demanded they show up to weekly
prepar ation sessions wher e 'exper ts' stand
out the front and lecture on the faith. The
most eloquent speaker with the most
dynamic powerpoint isn't going to develop
the faith of children as much as those who
walk with them ever y day in gentle, loving
Preparing a child for a sacrament can be
a pr ecious time in the life of a family, a
time when that child becomes the focus ,
the centre of attention and prayer. Wise
parish teams understand this and take the
oppor tunity to facilitate conversations
between parent/guardian and child. They
guide parents along the path of questioning
and reflection which hopefully sees the child
emerge into a renewed stage of faith.
Our second gr andchild, Sienna, recently
completed her sacraments of initiation
with a beautiful celebr ation of her First
Communion. The day was filled with
feelings of relief, pride and delight because
her parents were dedicated to seeing
her through a program which at
times was demanding and
unaccommodating. They put
Sienna fir st for that month
and especially on her
When our daughter
said in fr ustr ation one
afternoon -- "Why
can't we complete
this workbook at home
online? or even if they just
had one day which we could
commit to and get it all done."
-- I thought, sur ely we can do better
for moder n families? Many families are
experiencing stress at a time which could
be as nourishing and rewarding as lear ning a
new swimming stroke.
The Children's Ministries Team in the
Diocese of Maitland-Newcastle is exploring
new ways of delivering sacramental
progr ams, ways that meet families where
they are and provide them with resources
to help their childr en grow in faith. One
city parish provides a list of YouTube clips
with cur rent teachings. Recently a program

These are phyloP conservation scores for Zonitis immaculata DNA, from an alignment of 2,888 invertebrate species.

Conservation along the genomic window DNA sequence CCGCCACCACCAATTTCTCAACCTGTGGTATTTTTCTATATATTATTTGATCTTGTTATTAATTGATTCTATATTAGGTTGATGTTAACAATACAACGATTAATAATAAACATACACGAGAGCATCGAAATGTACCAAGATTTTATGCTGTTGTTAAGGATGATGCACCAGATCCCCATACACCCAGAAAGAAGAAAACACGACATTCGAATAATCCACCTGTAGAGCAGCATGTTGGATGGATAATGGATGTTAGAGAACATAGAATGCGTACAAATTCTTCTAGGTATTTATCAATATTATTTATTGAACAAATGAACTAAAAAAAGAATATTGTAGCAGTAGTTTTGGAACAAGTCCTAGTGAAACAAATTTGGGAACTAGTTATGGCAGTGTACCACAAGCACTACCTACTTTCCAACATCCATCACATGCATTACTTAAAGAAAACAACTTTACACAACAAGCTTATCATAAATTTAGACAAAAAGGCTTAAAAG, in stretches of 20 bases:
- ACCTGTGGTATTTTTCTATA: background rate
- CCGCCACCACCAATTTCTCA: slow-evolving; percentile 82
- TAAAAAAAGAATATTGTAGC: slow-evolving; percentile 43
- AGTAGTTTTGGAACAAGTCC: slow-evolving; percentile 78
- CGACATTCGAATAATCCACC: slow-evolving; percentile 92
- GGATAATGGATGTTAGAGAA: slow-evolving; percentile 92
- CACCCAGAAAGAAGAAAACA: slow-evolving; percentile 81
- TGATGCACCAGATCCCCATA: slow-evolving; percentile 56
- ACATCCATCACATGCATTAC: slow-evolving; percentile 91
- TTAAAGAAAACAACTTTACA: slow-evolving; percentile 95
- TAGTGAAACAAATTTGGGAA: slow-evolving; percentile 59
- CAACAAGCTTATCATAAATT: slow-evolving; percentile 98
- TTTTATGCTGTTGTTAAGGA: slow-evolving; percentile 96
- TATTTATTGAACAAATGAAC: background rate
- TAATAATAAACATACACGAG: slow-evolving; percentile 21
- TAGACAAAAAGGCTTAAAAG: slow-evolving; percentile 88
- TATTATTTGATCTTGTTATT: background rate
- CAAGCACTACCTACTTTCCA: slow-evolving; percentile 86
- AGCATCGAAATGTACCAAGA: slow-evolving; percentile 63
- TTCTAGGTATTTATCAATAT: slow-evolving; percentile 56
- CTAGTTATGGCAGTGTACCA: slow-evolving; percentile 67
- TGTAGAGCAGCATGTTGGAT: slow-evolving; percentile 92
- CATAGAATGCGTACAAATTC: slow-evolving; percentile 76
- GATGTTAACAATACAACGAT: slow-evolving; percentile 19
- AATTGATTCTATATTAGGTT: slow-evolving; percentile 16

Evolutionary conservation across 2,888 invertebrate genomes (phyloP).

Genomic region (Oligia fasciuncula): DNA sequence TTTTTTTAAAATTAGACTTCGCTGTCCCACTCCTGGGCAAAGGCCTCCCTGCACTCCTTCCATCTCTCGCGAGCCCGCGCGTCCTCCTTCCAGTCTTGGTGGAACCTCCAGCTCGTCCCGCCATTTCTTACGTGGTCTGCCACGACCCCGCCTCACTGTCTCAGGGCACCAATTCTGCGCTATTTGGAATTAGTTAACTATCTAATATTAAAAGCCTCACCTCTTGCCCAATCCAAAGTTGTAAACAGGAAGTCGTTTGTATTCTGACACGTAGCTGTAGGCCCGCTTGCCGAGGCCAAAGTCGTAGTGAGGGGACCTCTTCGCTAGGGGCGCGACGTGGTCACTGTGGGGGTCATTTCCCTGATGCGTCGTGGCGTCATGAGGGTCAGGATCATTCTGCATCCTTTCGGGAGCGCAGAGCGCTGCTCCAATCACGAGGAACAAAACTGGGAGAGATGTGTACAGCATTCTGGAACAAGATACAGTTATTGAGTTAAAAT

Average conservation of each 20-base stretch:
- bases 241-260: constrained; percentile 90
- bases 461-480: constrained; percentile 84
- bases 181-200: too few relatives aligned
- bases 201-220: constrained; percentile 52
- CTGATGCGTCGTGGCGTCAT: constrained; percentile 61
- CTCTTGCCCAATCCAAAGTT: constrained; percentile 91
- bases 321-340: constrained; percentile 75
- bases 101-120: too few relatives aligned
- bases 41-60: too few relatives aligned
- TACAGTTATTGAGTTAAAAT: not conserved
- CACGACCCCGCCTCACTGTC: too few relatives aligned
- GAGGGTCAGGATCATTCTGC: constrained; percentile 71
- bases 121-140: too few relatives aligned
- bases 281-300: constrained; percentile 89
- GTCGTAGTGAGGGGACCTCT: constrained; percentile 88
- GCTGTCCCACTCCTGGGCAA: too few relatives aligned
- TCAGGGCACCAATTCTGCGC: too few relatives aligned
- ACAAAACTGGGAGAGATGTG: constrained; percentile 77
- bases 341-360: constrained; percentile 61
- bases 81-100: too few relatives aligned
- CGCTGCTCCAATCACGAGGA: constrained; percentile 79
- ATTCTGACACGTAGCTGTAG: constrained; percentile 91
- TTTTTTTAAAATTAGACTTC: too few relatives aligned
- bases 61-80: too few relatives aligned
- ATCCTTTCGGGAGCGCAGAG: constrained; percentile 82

was developed which puts parents in the
driving seat as the child navigates through
the lear ning activities. One diocese to the
nor th offers school holiday camps for kids
to enjoy as they pr epare for the reception
of a sacr ament.
Moder n families are diver se and Pope
Francis and the Bishops of the world
seem ready to acknowledge this at
a Special Synod on Evangelisation of
Families to be held in October. Hopefully
this will lead to a more inclusive view
of families, an invitational approach and
flexible modes of delivering the wealth
and wisdom the church has to offer.
Our five children and ten gr andchildr en,
combined with years of study and work
in the church, has convinced me of three
things, in this order:
• Most families have the wellbeing of
children as their top priority in their
• Relationships with God can
contribute to the happiness and
wellbeing of families.
• Receiving the sacraments is a great
way to experience the love of God.
The challenge ahead is to meet modern
families in their special times and offer
them the wisdom of an ancient tr adition.
This wisdom can deepen and enrich their
already blessed lives with words and
actions to prepare for, connect with and
celebrate the holiness of their homes.
John Donnelly is Director of the Life
and Faith Office, Diocese of Maitland-
Newcastle. He welcomes responses at
For it is not the
faith of others
transform kids as
much as the faith
of those they love
Share your thoughts@auroramagazine
Links Archive Aurora September 2014 Aurora July 2014 Navigation Previous Page Next Page